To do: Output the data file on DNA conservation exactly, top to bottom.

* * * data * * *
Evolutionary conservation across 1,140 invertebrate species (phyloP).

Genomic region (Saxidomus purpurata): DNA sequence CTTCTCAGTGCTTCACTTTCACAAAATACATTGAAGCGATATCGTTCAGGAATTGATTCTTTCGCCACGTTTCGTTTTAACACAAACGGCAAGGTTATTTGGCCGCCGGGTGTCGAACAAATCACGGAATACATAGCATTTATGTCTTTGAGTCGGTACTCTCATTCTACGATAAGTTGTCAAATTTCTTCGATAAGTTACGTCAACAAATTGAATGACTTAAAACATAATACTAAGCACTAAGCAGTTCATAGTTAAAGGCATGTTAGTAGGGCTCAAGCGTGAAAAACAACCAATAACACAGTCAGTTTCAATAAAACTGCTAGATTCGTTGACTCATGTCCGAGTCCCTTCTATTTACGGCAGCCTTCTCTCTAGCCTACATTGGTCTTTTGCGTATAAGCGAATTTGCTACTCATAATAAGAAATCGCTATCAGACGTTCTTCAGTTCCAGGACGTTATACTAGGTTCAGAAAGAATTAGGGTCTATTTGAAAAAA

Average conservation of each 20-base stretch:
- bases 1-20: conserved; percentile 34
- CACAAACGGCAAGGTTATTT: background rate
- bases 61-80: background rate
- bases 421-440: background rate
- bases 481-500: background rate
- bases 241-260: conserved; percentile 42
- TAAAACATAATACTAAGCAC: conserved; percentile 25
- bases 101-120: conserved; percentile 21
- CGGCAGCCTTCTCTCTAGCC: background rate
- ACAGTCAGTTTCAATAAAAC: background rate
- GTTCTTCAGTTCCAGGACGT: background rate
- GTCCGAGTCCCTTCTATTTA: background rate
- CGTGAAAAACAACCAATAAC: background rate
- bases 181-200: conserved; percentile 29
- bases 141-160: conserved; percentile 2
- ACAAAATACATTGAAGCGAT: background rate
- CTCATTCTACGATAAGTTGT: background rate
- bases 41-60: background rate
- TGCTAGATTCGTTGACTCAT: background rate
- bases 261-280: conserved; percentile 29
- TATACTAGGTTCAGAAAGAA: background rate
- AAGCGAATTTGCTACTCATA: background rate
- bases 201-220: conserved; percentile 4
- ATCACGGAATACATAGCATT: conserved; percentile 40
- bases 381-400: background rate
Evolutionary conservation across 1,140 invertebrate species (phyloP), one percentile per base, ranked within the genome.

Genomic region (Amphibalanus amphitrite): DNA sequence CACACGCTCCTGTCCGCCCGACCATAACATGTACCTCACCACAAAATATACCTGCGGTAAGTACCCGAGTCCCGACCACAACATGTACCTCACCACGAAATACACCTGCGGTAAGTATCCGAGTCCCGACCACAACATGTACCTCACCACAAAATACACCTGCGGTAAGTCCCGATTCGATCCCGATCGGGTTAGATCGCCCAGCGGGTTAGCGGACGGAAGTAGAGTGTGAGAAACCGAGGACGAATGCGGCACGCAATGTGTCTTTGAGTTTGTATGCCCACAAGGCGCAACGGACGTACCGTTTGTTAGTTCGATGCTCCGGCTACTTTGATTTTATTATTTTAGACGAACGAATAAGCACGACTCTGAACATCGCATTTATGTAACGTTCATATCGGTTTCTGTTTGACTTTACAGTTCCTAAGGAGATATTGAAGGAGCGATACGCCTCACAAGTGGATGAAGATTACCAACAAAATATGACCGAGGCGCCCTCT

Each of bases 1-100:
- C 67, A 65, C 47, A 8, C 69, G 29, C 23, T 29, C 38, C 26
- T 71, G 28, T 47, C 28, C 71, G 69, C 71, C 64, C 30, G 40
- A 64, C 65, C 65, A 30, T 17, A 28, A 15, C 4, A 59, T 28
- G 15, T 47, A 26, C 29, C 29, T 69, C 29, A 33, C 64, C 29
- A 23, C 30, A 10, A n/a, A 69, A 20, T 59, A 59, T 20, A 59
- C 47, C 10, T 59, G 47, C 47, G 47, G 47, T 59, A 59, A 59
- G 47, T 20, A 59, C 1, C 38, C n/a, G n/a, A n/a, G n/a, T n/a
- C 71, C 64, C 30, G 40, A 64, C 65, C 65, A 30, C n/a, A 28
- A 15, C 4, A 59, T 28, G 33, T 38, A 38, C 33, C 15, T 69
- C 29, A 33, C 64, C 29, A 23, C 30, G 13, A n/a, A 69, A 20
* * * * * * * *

Evolutionary conservation across 1,140 invertebrate species (phyloP).

Genomic region (Saxidomus purpurata): DNA sequence CTTCTCAGTGCTTCACTTTCACAAAATACATTGAAGCGATATCGTTCAGGAATTGATTCTTTCGCCACGTTTCGTTTTAACACAAACGGCAAGGTTATTTGGCCGCCGGGTGTCGAACAAATCACGGAATACATAGCATTTATGTCTTTGAGTCGGTACTCTCATTCTACGATAAGTTGTCAAATTTCTTCGATAAGTTACGTCAACAAATTGAATGACTTAAAACATAATACTAAGCACTAAGCAGTTCATAGTTAAAGGCATGTTAGTAGGGCTCAAGCGTGAAAAACAACCAATAACACAGTCAGTTTCAATAAAACTGCTAGATTCGTTGACTCATGTCCGAGTCCCTTCTATTTACGGCAGCCTTCTCTCTAGCCTACATTGGTCTTTTGCGTATAAGCGAATTTGCTACTCATAATAAGAAATCGCTATCAGACGTTCTTCAGTTCCAGGACGTTATACTAGGTTCAGAAAGAATTAGGGTCTATTTGAAAAAA

Average conservation of each 20-base stretch:
- bases 1-20: conserved; percentile 34
- CACAAACGGCAAGGTTATTT: background rate
- bases 61-80: background rate
- bases 421-440: background rate
- bases 481-500: background rate
- bases 241-260: conserved; percentile 42
- TAAAACATAATACTAAGCAC: conserved; percentile 25
- bases 101-120: conserved; percentile 21
- CGGCAGCCTTCTCTCTAGCC: background rate
- ACAGTCAGTTTCAATAAAAC: background rate
- GTTCTTCAGTTCCAGGACGT: background rate
- GTCCGAGTCCCTTCTATTTA: background rate
- CGTGAAAAACAACCAATAAC: background rate
- bases 181-200: conserved; percentile 29
- bases 141-160: conserved; percentile 2
- ACAAAATACATTGAAGCGAT: background rate
- CTCATTCTACGATAAGTTGT: background rate
- bases 41-60: background rate
- TGCTAGATTCGTTGACTCAT: background rate
- bases 261-280: conserved; percentile 29
- TATACTAGGTTCAGAAAGAA: background rate
- AAGCGAATTTGCTACTCATA: background rate
- bases 201-220: conserved; percentile 4
- ATCACGGAATACATAGCATT: conserved; percentile 40
- bases 381-400: background rate
Evolutionary conservation across 1,140 invertebrate species (phyloP), one percentile per base, ranked within the genome.

Genomic region (Amphibalanus amphitrite): DNA sequence CACACGCTCCTGTCCGCCCGACCATAACATGTACCTCACCACAAAATATACCTGCGGTAAGTACCCGAGTCCCGACCACAACATGTACCTCACCACGAAATACACCTGCGGTAAGTATCCGAGTCCCGACCACAACATGTACCTCACCACAAAATACACCTGCGGTAAGTCCCGATTCGATCCCGATCGGGTTAGATCGCCCAGCGGGTTAGCGGACGGAAGTAGAGTGTGAGAAACCGAGGACGAATGCGGCACGCAATGTGTCTTTGAGTTTGTATGCCCACAAGGCGCAACGGACGTACCGTTTGTTAGTTCGATGCTCCGGCTACTTTGATTTTATTATTTTAGACGAACGAATAAGCACGACTCTGAACATCGCATTTATGTAACGTTCATATCGGTTTCTGTTTGACTTTACAGTTCCTAAGGAGATATTGAAGGAGCGATACGCCTCACAAGTGGATGAAGATTACCAACAAAATATGACCGAGGCGCCCTCT

Each of bases 1-100:
- C 67, A 65, C 47, A 8, C 69, G 29, C 23, T 29, C 38, C 26
- T 71, G 28, T 47, C 28, C 71, G 69, C 71, C 64, C 30, G 40
- A 64, C 65, C 65, A 30, T 17, A 28, A 15, C 4, A 59, T 28
- G 15, T 47, A 26, C 29, C 29, T 69, C 29, A 33, C 64, C 29
- A 23, C 30, A 10, A n/a, A 69, A 20, T 59, A 59, T 20, A 59
- C 47, C 10, T 59, G 47, C 47, G 47, G 47, T 59, A 59, A 59
- G 47, T 20, A 59, C 1, C 38, C n/a, G n/a, A n/a, G n/a, T n/a
- C 71, C 64, C 30, G 40, A 64, C 65, C 65, A 30, C n/a, A 28
- A 15, C 4, A 59, T 28, G 33, T 38, A 38, C 33, C 15, T 69
- C 29, A 33, C 64, C 29, A 23, C 30, G 13, A n/a, A 69, A 20